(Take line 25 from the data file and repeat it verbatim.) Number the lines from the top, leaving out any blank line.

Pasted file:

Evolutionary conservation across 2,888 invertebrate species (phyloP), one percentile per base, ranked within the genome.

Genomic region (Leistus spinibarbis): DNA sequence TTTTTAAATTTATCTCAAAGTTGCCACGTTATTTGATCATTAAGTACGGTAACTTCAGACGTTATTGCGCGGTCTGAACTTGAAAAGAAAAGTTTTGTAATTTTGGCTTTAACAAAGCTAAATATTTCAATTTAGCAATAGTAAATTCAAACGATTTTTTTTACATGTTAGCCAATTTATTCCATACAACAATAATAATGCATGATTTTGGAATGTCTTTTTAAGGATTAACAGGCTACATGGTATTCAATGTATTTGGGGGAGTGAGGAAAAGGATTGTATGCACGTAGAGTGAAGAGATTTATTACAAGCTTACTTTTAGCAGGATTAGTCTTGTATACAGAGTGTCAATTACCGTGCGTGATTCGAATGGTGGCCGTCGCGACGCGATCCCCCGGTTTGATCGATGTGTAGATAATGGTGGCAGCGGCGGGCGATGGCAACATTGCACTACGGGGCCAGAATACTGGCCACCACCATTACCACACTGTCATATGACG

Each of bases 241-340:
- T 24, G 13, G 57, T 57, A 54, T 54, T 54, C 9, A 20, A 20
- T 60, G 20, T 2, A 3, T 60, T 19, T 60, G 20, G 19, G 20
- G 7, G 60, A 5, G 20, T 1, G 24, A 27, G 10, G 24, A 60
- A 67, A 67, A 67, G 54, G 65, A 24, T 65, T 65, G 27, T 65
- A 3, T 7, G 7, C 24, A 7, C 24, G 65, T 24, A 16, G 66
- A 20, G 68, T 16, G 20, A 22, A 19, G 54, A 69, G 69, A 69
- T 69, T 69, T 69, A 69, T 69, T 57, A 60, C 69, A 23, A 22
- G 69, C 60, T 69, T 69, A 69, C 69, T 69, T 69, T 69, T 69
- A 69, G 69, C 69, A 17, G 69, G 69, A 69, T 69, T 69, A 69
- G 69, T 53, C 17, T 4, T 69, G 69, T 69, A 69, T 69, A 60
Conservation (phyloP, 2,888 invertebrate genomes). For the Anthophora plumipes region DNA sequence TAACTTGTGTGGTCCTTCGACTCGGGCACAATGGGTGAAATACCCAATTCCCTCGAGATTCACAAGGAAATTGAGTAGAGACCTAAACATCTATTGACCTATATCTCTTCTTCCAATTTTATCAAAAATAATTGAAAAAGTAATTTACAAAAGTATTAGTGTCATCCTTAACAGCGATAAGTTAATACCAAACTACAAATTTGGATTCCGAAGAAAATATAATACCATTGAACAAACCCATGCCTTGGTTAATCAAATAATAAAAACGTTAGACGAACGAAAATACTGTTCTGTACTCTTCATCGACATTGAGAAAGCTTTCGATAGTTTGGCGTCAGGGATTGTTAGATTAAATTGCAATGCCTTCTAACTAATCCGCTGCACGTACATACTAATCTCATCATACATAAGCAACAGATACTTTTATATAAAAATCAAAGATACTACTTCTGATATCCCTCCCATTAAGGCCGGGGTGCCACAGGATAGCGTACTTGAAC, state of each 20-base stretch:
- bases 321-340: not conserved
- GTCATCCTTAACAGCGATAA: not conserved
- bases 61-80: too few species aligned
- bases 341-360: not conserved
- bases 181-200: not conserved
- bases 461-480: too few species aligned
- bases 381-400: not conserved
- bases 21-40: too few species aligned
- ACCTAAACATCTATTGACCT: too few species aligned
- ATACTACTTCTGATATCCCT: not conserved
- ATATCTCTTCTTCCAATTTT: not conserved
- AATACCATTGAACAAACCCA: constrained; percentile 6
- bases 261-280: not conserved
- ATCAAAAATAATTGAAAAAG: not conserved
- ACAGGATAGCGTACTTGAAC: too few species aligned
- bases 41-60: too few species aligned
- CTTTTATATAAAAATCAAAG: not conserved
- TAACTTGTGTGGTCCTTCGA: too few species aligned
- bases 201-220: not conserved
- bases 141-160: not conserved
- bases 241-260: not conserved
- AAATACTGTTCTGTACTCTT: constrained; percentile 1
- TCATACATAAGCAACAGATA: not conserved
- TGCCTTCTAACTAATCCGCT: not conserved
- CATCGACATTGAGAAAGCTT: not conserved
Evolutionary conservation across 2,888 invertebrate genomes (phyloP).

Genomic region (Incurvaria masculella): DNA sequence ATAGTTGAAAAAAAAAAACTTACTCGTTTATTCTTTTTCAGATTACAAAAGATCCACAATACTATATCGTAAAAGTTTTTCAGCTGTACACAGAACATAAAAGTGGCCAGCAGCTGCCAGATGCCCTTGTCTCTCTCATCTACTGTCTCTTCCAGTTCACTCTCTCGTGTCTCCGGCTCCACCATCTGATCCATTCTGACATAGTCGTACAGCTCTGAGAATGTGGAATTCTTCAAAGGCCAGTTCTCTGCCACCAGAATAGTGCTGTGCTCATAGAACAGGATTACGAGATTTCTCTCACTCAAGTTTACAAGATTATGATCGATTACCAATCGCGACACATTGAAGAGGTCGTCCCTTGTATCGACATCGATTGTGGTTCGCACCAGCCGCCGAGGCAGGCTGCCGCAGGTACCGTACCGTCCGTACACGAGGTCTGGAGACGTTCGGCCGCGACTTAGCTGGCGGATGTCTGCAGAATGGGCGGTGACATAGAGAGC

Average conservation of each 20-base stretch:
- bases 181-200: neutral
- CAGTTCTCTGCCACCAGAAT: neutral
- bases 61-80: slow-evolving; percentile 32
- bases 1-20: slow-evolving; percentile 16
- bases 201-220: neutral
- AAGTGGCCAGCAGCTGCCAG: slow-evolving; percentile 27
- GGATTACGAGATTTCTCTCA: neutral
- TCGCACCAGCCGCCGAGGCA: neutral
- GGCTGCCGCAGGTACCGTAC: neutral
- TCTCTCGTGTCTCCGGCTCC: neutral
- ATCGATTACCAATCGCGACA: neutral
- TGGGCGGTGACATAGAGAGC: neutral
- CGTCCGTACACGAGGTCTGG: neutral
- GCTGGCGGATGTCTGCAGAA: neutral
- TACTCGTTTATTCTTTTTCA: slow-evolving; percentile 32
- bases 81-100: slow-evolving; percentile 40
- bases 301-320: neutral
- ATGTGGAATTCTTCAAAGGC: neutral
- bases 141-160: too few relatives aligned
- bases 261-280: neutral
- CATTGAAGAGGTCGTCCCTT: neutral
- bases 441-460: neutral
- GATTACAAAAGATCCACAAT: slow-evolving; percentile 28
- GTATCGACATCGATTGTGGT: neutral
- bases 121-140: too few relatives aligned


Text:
- ATATCTCTTCTTCCAATTTT: not conserved